Vehicle starting systems have evolved significantly since their inception. When automobiles were initially introduced, you had to manually crank the engine over with a handle on the front of your engine compartment. The next phase involved a lock and key system where an electric starter motor would turn the engine over to get it running. This ignition system has been in use for many decades, with modifications and design changes along the way for reliability and security.
Recent ignition developments
Within the past two decades, security systems have evolved to the point where only one specific chip in close proximity will allow the engine to start. Microchip technology has allowed the next step of automotive development for ignition systems: keyless push-button ignition. In this style of ignition, the key only needs to be on the user’s person or in close proximity to the ignition in order for the engine to be able to start. The driver presses a push-button ignition button, and the starter motor receives power to turn the engine over.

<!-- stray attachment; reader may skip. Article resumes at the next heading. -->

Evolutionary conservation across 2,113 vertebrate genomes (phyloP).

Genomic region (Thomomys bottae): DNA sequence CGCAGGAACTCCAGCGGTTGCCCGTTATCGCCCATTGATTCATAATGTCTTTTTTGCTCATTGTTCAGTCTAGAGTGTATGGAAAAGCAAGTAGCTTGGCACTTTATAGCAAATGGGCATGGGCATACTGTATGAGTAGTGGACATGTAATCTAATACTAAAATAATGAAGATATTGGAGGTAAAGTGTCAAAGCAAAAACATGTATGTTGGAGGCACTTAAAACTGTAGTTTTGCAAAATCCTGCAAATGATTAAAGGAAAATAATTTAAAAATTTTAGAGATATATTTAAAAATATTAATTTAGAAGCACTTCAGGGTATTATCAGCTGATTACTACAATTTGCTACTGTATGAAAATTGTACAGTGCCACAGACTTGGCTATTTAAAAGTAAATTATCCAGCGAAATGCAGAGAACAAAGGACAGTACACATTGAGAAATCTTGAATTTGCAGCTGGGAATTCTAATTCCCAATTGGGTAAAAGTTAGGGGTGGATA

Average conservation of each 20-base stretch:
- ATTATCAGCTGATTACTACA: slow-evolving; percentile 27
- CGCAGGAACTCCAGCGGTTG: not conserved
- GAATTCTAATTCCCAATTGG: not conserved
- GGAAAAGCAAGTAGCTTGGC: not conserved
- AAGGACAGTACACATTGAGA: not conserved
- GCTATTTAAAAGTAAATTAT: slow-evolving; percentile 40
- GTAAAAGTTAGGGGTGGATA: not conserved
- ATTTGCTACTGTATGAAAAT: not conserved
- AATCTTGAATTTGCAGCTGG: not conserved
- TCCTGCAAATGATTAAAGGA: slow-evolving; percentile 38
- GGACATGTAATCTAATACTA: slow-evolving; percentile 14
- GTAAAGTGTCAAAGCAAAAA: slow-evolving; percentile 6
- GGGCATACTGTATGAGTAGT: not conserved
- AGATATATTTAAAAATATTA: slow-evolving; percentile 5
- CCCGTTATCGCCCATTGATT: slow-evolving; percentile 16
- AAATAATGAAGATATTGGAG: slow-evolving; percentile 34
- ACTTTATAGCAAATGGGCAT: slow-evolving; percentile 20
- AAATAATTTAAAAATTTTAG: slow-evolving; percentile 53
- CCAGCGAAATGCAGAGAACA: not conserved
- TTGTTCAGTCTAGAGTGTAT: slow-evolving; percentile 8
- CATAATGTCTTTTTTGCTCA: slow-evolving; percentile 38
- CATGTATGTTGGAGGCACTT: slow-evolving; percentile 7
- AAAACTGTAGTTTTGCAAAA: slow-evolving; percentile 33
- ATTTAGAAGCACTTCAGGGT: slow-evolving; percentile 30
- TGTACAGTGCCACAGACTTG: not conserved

Is keyless more reliable?
Keyless push-button ignition systems are secure, only being able to be started by someone who possesses the key fob. There is a programmed chip inside the fob that is recognized by the vehicle when it is close enough. A battery is required, however, and if the battery dies, some systems are unable to initialize. That means you could be in possession of your key fob for your keyless push-button ignition and your car still wouldn’t start.
While keyless push-button ignition systems are very secure, a keyed ignition system will only fail if the key shaft is broken. Keys for vehicles with a security chip in the head of the key do not require a battery and will likely never fail.
Keyed ignition systems are more reliable for operation, though not to say that keyless push-button ignitions are of poor design. They offer enhanced security and are on the way to rivaling the mechanical reliability of a keyed ignition.